27 JUNE 1896, Page 9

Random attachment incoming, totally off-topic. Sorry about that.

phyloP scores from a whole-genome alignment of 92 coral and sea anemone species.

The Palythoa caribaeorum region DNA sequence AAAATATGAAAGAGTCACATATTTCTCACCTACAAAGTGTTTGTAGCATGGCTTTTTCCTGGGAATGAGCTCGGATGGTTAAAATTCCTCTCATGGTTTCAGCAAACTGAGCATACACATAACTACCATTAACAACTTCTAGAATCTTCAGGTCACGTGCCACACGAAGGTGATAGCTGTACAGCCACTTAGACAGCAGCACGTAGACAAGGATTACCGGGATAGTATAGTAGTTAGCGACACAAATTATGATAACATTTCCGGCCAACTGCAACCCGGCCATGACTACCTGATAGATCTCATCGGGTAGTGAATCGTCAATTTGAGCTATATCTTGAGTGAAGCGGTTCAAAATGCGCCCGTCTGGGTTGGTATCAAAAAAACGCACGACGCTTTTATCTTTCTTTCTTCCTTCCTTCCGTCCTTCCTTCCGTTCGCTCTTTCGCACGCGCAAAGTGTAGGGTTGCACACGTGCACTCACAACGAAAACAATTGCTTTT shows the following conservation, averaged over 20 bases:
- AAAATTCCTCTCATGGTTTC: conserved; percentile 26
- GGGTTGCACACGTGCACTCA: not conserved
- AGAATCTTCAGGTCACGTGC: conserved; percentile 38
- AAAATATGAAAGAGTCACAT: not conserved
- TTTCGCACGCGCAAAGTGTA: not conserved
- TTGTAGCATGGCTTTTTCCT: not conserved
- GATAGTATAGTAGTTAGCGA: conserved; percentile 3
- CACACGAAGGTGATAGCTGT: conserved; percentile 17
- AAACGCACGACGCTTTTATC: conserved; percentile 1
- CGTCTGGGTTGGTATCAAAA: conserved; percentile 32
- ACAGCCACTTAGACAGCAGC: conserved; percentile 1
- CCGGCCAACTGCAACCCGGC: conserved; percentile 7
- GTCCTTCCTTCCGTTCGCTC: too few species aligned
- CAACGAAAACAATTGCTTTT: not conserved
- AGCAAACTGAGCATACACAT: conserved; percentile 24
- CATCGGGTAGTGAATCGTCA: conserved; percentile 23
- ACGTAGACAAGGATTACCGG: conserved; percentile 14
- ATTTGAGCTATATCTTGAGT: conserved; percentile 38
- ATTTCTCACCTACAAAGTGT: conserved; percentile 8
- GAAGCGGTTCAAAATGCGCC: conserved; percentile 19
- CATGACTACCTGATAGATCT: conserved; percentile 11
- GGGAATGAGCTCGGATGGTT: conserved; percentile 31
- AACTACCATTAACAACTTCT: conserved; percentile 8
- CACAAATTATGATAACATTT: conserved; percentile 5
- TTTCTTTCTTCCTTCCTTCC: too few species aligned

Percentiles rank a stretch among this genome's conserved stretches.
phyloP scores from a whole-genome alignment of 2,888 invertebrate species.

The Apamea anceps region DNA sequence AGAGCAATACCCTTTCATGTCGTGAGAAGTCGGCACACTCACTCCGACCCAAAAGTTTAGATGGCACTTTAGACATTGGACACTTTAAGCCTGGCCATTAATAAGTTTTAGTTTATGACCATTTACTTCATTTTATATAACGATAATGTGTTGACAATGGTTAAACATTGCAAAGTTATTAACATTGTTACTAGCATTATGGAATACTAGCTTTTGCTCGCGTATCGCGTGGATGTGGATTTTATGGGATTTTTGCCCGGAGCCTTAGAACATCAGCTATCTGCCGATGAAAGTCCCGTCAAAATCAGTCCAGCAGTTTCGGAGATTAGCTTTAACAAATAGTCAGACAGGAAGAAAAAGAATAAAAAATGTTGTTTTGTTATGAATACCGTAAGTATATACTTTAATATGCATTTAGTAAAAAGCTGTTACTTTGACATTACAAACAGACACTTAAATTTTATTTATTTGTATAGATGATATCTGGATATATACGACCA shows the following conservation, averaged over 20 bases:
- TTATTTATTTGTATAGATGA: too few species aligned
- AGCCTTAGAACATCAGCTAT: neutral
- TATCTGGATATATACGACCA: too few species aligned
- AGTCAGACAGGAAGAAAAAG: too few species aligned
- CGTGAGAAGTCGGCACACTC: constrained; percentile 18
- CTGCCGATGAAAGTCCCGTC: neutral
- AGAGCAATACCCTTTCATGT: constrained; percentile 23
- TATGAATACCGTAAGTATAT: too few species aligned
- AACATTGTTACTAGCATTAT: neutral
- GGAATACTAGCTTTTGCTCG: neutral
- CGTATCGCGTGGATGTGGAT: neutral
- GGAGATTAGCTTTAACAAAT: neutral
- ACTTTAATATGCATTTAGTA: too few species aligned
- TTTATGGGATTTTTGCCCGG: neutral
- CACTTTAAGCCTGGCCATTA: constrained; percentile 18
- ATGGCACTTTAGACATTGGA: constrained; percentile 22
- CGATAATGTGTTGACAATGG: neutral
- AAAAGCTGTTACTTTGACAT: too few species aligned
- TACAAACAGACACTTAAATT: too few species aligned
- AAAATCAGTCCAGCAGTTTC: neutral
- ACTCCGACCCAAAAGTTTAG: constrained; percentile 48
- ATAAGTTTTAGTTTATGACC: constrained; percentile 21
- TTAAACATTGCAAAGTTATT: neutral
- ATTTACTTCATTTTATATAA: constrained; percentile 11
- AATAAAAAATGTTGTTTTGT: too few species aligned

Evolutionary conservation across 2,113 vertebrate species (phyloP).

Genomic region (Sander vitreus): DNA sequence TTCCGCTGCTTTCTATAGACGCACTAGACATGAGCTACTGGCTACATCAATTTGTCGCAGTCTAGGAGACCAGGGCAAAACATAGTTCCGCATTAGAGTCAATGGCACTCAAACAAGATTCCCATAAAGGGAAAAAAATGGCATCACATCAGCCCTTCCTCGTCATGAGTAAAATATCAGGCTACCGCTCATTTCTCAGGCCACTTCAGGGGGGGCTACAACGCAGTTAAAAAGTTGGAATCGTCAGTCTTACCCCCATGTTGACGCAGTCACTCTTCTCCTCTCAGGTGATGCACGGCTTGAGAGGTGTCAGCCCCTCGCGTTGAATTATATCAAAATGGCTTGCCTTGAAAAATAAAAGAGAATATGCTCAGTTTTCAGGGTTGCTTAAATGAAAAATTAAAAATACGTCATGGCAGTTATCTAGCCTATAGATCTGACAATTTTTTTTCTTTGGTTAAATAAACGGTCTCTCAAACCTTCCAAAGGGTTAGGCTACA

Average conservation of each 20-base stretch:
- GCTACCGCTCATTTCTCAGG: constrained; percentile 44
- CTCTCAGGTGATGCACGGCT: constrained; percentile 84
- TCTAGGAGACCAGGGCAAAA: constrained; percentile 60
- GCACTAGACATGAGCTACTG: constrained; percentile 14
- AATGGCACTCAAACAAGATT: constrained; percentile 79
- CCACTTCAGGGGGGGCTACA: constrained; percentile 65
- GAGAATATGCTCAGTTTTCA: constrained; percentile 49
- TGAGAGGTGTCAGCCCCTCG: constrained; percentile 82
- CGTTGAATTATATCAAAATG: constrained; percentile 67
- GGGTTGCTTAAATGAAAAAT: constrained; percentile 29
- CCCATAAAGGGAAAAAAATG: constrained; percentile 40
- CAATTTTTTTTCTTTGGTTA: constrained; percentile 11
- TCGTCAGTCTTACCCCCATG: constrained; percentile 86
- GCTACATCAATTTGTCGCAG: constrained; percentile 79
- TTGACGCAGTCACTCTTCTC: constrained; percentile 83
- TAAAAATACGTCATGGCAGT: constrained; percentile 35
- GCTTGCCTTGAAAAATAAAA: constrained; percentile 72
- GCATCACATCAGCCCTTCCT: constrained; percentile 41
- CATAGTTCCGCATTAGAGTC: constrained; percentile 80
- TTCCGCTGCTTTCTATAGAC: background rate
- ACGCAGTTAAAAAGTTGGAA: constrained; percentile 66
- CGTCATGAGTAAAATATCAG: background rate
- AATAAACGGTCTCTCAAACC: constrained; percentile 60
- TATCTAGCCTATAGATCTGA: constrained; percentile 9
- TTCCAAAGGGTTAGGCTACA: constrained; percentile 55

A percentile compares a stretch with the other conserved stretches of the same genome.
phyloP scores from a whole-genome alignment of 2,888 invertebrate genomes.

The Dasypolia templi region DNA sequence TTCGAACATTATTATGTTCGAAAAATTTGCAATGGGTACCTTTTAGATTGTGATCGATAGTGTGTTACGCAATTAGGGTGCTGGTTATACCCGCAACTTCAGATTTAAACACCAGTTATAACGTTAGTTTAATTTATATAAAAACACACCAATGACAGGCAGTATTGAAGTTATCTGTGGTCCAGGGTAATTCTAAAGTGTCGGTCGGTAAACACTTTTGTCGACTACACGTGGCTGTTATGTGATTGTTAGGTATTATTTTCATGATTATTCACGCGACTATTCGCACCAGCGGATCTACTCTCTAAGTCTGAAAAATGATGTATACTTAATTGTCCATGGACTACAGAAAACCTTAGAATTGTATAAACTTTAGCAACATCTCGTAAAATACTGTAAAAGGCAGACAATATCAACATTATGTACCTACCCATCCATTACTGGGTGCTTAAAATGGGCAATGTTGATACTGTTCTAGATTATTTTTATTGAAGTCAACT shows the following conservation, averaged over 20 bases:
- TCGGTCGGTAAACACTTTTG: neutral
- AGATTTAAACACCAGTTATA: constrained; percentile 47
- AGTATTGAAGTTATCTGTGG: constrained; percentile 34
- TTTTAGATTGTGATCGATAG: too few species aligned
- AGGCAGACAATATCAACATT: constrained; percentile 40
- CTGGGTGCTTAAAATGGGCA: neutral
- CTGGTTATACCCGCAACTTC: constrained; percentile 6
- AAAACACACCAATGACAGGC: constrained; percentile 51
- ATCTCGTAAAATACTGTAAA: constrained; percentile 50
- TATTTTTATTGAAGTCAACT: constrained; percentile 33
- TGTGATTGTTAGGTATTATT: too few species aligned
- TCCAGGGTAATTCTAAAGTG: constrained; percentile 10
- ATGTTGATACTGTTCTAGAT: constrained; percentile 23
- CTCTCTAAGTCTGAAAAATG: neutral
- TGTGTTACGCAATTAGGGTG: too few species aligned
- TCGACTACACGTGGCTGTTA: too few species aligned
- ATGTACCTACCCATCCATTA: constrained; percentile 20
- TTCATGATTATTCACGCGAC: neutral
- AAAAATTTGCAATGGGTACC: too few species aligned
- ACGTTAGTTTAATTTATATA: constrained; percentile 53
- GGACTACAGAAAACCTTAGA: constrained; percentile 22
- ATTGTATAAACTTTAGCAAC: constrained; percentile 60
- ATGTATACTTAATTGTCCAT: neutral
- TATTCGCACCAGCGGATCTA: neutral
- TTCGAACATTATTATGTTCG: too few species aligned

Johnson's Lives of the Poets. A. new edition. With Notes and Intro- duction by Arthur Waugh. In 6 vols. Vol. I. (Began Paul and Co.) —Johnson's Lives of the English Poets. With an Introduction by John Hepburn Millar. 3 vols. " English Classics." (Methuen.)—We are always glad to welcome new editions of a great English classic, and Johnson's "Lives," despite of their perversities, is one of the books which no growth of poetical criticism and no changes of taste can ever make obsolete. In reading them we not only have Johnson's best as an author, but we learn much about him which even Boswell's pages fail to supply. Mistakes critical and biographical are by no means infrequent, but the essential sincerity and truthfulness of the book are beyond all praise. Mr. Waugh's introduction is written with intelligence and discrimina- tion He does not say too much, and what he says does not provoke criticism, unless it be to observe that a large portion of it is obvious and has been said before. The notes are useful and concise, but we have found nothing of importance either in explanatory notes or criticism likely to make this edition of more service than the edition in Bohn's " Standard Library," issued with an introduction by Professor Hales about six years ago. In both the endeavour has been made to secure a pure text by printing from the edition of 1783, revised by Johnson himself ; in both, as it seems to us, care has been taken not to give more footnotes than the correction of obvious misstatements demands ; and in both the editors have been sufficiently wise and modest to leave the author's criticisms alone. In the case of Mr. Waugh's edition, however, it is necessary to add that our judg- ment is based upon a single volume. The handsome library edition of the " Lives" published by Messrs. Methuen appears without notes, and also without an index,—a serious omission in a work that covers so large a period of literary history. In the introduction Mr. Millar's attempt to adjust Johnson's position as a poetical critic is more laboured than happy. He has no new light to throw upon his subject, although the effort is made to treat it in an original way. Mr. Millar's hearty and reasonable praise of the book will gratify its admirers, and they will not quarrel with him for praising what is sound and virile in its author's style. But what is to be said of the following foolish and uncalled for comparison ?—" Take Addison's Westminster Abbey paper, and set it for a moment beside any expression by Johnson of a similar train of thought. How thin, how savourless, how unsatisfying, how commonplace, seem the speculations of the earlier writer ! How robust, how manly, how imposing those of the latter ! No ; Addison for patches, for hoops, for the fashions, for the Spectator's Club ; but Johnson for serious criticism of literature, of morals, and of life." Our readers who recall and accept Johnson's fine estimate of Addison as a writer will not, it may be feared, form in this instance a very charitable opinion of Mr. Millar's judgment.